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Sunday, January 15th, 2006


Myke Cole, an analyst at CACI and one of the more interesting and thoughtful up and coming writers on security policy, has a noteworthy article on terrorism profiling in On Point:

The Taxonomic Obsession: Profiling as a 4GW Tactic” by Myke Cole

Cole argues that the standard counterintelligence practice of profiling for al Qaida or Islamist terrorists based on a model that represents Salafi-Jihadi characterisics is a serious and potentially dangerous error given what we know about 4GW opponents like al Qaida. The evolutionary adaptability of such loosely organized, networked opponents makes, in Cole’s view, the use of standard profiling tactics an effort in self-imposed blindness. ( Dan of tdaxp, in his review, offers a counterpoint).

On the evolutionary margin – where operatives for the next catastrophic terrorist attack are likely to be found – Cole is in my view quite correct. Not only for Muslims who do not fit the Arab Salafi-Jihadi profile such as Western converts, SEA nationalities, Women, Black Africans or Bosnian Slavs but those terrorists who are non-muslims altogether. Future strategic partnerships at the operational level between radical Islamists and Neo-Nazi racial extremist groups in Europe and the United States ( who often express admiration for al Qaida) or the radical Left should not be preemptively ruled out, as slavishly adhering to profiling would have us do.

On the other hand, the inchoate nature of the Salafist-Jihadi demographic means that the itinerant, amateur, self-trained, Islamist terrorist who acts out from inspiration gathered largely from the internet or the downtrodden immigrant who becomes radicalized in the ghetto mosques will fall largely into the standard profile. We need to watch the mediocre quintiles of the terrorist bell curve as well as for the superior ones.

I would like to highlight Cole’s perceptive observation though, because the implications run deeper than just profiling:

The western cultural tendency to rely on taxonomy to classify everything it encounters, from cuisine to terrorists, greatly weakens our position to combat the threat.

… The western desire to fit things into neat boxes works against us as we attempt to gain an understanding of how terror groups organize command and control. 4GW theory, supported by our experiences in and , enforces the idea that the sub and transnational opponents we face today operate in cellular fashion; loose networks that move independently guided mostly by an understanding of the overarching strategic goal.

Given this understanding, it seems odd that we attempt to impart a corporate, hierarchical structure to terrorist organizations from the outside. Confused by the fact that they do not function as we do, we attempt to picture them functioning as we do anyway, and the result is debilitating to our national counterterrorism effort.”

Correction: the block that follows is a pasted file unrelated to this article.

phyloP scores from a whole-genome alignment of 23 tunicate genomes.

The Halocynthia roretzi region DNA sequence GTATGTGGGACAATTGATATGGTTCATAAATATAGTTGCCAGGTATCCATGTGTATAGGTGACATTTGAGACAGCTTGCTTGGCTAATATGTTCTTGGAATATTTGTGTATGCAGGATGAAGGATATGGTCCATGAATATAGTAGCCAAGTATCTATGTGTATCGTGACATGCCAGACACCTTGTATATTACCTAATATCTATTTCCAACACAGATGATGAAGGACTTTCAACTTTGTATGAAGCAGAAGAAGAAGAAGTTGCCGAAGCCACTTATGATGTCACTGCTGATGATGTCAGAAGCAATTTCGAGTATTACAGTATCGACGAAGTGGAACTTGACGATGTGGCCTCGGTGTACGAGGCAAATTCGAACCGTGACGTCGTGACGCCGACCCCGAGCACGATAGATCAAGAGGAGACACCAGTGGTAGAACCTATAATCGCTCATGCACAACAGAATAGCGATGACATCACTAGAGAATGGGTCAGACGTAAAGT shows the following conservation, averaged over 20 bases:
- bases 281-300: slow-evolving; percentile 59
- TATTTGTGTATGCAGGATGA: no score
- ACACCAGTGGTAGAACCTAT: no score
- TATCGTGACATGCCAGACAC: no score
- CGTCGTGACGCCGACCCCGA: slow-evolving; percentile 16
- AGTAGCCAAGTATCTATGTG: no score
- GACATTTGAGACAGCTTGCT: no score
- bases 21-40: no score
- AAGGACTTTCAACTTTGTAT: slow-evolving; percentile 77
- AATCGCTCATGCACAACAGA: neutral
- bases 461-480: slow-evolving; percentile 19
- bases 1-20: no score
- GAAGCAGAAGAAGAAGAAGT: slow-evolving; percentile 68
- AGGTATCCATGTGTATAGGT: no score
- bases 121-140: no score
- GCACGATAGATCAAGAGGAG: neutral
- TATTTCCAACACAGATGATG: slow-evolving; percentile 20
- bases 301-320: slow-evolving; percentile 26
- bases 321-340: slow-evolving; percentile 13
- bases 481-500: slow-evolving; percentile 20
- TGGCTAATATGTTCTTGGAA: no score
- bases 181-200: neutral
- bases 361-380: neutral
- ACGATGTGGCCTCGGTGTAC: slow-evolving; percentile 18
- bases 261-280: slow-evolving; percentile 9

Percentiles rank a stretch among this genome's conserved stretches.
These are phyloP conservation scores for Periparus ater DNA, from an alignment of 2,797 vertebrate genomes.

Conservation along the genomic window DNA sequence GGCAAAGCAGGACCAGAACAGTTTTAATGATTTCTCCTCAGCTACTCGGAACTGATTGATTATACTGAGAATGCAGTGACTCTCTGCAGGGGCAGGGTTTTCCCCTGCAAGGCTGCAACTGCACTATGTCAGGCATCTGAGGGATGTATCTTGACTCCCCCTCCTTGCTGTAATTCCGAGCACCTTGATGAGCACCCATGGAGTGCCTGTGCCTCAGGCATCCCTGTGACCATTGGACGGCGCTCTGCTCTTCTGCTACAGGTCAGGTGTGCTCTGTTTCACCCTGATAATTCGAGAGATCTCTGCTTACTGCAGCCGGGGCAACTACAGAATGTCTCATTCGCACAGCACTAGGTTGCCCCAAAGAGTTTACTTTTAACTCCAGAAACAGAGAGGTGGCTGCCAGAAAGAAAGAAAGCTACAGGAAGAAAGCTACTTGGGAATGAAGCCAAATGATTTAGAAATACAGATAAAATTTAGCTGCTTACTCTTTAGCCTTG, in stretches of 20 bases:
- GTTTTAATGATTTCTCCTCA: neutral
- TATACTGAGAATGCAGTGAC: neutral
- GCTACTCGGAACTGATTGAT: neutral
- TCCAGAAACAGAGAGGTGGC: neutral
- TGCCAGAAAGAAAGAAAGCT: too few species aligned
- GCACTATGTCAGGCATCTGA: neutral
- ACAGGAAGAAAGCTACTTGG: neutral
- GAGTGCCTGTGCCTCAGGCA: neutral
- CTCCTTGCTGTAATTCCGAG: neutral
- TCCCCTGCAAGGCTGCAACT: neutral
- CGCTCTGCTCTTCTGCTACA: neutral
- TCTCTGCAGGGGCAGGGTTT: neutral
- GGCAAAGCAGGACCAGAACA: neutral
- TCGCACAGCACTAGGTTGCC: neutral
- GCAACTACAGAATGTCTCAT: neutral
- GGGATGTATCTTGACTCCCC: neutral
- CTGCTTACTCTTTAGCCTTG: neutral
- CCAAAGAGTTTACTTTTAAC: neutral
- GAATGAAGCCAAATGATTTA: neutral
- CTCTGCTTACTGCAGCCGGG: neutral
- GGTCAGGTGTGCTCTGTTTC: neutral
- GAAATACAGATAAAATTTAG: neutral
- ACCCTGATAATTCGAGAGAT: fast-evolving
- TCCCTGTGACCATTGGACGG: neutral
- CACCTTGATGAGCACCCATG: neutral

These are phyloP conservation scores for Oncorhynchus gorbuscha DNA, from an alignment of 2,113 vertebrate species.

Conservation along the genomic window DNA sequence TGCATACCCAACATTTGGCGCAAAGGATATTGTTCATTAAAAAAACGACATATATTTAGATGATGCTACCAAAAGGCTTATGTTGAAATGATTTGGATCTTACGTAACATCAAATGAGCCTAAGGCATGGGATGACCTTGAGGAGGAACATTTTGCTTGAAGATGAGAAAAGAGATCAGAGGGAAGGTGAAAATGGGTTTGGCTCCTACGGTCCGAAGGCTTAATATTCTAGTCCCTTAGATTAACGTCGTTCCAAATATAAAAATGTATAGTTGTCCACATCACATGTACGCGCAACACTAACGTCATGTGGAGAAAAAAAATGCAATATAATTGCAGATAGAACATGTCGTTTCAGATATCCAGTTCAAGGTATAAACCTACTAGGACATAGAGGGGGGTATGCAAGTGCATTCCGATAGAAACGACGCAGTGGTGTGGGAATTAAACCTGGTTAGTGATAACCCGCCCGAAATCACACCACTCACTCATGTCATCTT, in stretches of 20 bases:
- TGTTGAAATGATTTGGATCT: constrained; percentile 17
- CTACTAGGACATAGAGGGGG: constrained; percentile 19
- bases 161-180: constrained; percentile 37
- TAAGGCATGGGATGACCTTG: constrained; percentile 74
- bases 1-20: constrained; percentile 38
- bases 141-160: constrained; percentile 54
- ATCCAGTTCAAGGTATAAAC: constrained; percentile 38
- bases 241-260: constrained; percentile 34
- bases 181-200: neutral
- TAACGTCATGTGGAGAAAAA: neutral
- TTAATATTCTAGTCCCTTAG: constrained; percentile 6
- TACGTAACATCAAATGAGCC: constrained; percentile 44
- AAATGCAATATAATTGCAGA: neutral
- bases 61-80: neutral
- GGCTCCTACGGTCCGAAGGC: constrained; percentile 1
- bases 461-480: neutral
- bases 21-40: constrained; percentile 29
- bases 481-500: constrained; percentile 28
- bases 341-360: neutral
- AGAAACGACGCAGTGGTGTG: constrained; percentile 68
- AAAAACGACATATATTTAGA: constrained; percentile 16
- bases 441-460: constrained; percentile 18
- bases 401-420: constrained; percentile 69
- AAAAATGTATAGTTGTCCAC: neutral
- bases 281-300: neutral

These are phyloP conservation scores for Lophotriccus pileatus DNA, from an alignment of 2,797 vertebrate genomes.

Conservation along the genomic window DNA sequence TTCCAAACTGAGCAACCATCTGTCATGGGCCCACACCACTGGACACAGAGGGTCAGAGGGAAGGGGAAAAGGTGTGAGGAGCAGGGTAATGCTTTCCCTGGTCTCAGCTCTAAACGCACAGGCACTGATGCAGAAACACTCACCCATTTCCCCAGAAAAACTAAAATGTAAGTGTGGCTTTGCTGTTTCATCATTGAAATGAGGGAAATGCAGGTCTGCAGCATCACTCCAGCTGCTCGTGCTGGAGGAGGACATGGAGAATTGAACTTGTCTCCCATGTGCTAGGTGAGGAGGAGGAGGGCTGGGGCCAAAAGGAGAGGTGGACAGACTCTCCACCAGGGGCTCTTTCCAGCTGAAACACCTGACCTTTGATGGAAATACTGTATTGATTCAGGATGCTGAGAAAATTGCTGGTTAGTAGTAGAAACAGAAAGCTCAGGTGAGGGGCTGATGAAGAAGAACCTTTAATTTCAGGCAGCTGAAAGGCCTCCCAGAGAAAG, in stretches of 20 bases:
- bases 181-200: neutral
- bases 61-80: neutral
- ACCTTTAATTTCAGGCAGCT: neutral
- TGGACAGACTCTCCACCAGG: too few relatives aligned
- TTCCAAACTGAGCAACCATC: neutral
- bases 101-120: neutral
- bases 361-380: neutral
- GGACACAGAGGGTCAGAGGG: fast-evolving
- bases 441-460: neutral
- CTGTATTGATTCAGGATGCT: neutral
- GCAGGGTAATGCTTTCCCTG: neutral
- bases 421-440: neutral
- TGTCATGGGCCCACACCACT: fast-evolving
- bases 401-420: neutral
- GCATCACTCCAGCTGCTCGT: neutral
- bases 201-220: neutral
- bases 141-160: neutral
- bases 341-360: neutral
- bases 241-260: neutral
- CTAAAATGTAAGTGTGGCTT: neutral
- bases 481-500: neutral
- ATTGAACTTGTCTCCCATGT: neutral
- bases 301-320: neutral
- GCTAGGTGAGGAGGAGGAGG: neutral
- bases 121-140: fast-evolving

As difficult as it is to step into another man’s shoes it is impossible if you begin your thought experiment with a visualization of the other man wearing one’s own boots. What appears to be a logical potential move for your opponent from your perspective is not the most probable course of action if you are ignoring the opponent’s internal logic. Our national security bureaucracy needed almost two decades after the end of WWII to get a reasonably nuanced, accurate and widespread ” rough sketch” comprehension of the Soviet strategic decision-making process. I hate to say this, but our understanding of the internal dynamics of Islamist terrorism stands at a point equivalent not to 1949 but to 1917.

Our governmental experts and linguists are too few and are generally not of a background that emphasizes experience gained from long cultural immersion but knowledge gained from a point of scholarly removal of the most reductionist, compartmentalized, vertical thinking kind. As a result, expertise in Islamism at the higher reaches of the IC is not only relatively scarce but most likely to suffer from the blindness of “Educated Incapacity” and a lack of imagination. Our taxonomic, model-based, extrapolative, thinking process is a legacy of Aristotle, Bacon, Descartes and Newton and has been a tremendous boon to the West. In terms of mental efficiency, specialization, accumulation of knowledge and creative invention it is a robustly dynamic culture of cognition but it has a few drawbacks.

First, we Westerners tend to naturally underrate interconnectivity and are psychologically intolerant of paradox and ambiguity. Secondly, while much of the world has been forced to adapt this Western cognitive model in science, commerce, diplomacy and so on, it does not mean that ” the other” naturally thinks in such a way as to arrive at similar perceptions of events, much less to the same conclusions, that we do. Abandoning our accustomed cultural thinking patterns, in order to emulate a foreign ones for the purposes of analysis, is an exceedingly difficult enterprise.

Yet, it must be done.

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